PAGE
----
Interactive nanocluster compaction of the ELKS scaffold and Cacophony Ca2+ channels drives sustained active zone potentiation
Tina Ghelani, Marc Escher, Ulrich Thomas, Klara Esch, Janine Lützkendorf, Harald Depner, Marta Maglione, Pierre Parutto, Scott Gratz, Tanja Matkovic-Rachid, Stefanie Ryglewski, Alexander M. Walter, David Holcman, Kate O‘Connor Giles, Martin Heine, Stephan J. Sigrist
Ca2+-Channels, Active Zone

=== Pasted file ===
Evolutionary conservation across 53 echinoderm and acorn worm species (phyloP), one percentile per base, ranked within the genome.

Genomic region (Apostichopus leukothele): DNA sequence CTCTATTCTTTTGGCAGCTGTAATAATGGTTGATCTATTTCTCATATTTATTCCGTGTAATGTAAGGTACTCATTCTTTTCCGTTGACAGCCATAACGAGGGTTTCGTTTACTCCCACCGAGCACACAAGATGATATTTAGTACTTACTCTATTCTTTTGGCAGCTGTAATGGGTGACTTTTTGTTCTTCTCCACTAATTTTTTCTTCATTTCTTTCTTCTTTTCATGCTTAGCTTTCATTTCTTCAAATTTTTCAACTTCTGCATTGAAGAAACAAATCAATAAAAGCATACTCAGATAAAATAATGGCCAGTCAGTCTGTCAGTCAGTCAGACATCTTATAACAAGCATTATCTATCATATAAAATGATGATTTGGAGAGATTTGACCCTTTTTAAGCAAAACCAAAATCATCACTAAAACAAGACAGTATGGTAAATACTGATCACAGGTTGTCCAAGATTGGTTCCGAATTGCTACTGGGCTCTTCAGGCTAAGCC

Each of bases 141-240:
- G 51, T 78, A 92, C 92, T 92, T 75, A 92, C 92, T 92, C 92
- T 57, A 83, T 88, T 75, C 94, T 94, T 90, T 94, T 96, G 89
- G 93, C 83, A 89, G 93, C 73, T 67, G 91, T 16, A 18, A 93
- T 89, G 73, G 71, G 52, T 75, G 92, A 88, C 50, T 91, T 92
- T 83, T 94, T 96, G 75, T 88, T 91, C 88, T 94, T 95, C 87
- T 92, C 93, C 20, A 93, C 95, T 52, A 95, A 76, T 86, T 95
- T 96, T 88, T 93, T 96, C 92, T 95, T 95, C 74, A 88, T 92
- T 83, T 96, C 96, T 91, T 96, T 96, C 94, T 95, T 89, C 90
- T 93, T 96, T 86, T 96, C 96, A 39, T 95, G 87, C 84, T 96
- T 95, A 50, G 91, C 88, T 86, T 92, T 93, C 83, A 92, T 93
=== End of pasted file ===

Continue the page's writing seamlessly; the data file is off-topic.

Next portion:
At presynaptic active zones (AZs), conserved scaffold protein architectures control synaptic vesicle (SV) release by defining the nanoscale distribution and density of voltage-gated Ca2+ channels (VGCCs). While AZs can potentiate SV release in the minutes range, we lack an understanding of how AZ scaffold components and VGCCs engage into potentiation. We here establish dynamic, intravital single-molecule imaging of endogenously tagged proteins at Drosophila AZs undergoing presynaptic homeostatic potentiation. During potentiation, the numbers of α1 VGCC subunit Cacophony (Cac) increased per AZ, while their mobility decreased and nanoscale distribution compacted. These dynamic Cac changes depended on the interaction between Cac channel’s intracellular carboxyl terminus and the membrane-close amino-terminal region of the ELKS-family protein Bruchpilot, whose distribution compacted drastically. The Cac-ELKS/Bruchpilot interaction was also needed for sustained AZ potentiation. Our single-molecule analysis illustrates how the AZ scaffold couples to VGCC nanoscale distribution and dynamics to establish a state of sustained potentiation.